Britons throng French ferries to beat ash cloud

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Hundreds of exhausted British tourists descended on the French Channel port of Le Havre on Tuesday seeking to escape the continent and sail home aboard crowded ferries.

Six days after a cloud of volcanic ash swept south from Iceland and put Europe's airports out of action, Le Havre's maritime terminal is facing triple the normal number of passengers arriving by train, bus and hire car.

Waiting for their turn to board, the travellers wandered the streets of the Normandy port, dragging heavy luggage behind them.

For Penny Dickman and her family, the ferry journey will be the last stage of a gruelling overland voyage from the southern German city of Munich, 850 kilometres (530 miles) away, to her home near the British city of Portsmouth.

Trapped in Bavaria when European airspace was closed to protect passenger jets from the effects of the ash, they waited four days before deciding to take the train across two countries to Le Havre.

"We were hoping that the situation would resolve itself but finally we had to reserve ferry tickets on the Internet and take the train to Paris and then on to Le Havre," she told AFP at the harbour.

Penny's airline Easyjet paid for the first two nights in her Munich hotel, but after that the family had to fall back on its own resources. "They said it was a natural phenomenon that wasn't covered," she explained.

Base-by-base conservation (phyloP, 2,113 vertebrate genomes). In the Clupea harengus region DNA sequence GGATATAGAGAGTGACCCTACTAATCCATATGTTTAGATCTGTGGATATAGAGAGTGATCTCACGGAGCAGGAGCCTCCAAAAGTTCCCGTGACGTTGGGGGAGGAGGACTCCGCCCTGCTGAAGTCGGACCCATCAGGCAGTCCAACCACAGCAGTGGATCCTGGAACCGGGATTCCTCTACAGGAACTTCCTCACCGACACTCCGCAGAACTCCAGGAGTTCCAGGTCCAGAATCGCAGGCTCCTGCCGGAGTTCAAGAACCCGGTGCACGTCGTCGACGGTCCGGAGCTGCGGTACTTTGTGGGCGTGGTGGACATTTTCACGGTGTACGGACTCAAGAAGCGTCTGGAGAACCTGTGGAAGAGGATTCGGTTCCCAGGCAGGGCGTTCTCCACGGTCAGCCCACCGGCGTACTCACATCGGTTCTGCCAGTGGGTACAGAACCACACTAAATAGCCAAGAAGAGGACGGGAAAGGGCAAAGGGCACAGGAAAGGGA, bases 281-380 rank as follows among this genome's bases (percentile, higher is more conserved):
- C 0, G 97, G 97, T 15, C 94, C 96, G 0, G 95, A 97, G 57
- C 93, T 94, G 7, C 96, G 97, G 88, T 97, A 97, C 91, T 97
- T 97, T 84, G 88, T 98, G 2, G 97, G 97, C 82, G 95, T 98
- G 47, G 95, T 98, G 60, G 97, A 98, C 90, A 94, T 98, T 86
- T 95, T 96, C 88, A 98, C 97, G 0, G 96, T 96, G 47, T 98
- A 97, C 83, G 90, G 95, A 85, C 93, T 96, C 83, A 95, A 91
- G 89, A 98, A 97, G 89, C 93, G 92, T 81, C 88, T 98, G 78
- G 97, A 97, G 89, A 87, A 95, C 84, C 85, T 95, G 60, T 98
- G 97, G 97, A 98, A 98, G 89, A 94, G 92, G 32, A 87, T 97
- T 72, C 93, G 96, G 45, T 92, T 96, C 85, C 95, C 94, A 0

Jesus Esposito, a Spanish accordionist living in Liverpool, needed to get back to his British hometown to play an important concert with his band.

"We managed to hire a car in Santander where we were on holiday and come up overnight to Le Havre," he said, clearly delighted to have made it this far and still hopeful that he will be able to join rehearsals on Wednesday.

David Hogan and Andreas Lang needed to get 14 British students from Liverpool University back from an exchange visit in the Spanish city of Almeria. When their flight was cancelled, they hired a minibus.

The cost came to 4,000 euros (5,383 dollars) and, while the two professors expect the university's insurers will pay them back, many other travellers returning from holiday will be faced with hefty bills.

Jane Clements was not very impressed with her tour operator. She partnered with another family to travel back from Malaga for a cost of 2,500 euros between five people and has little hope of being reimbursed.

"There was no information, no insurance," she complained.

Along with the car hire firms and the railways, the ferry companies are rubbing their hands at this early boost to their fortunes.

"Traffic has gone up threefold since Thursday, and is running at the same level as in the summer high season," said Christophe Santoni, managing director of French ferry operator LD Lines.

His firm is carrying home 1,800 passengers per day from Le Havre and 1,200 from nearby Dieppe. "It's going well, the logistics are up to it, the sun is shining and people are happy to be going home," he smiled.

© 2010 AFP

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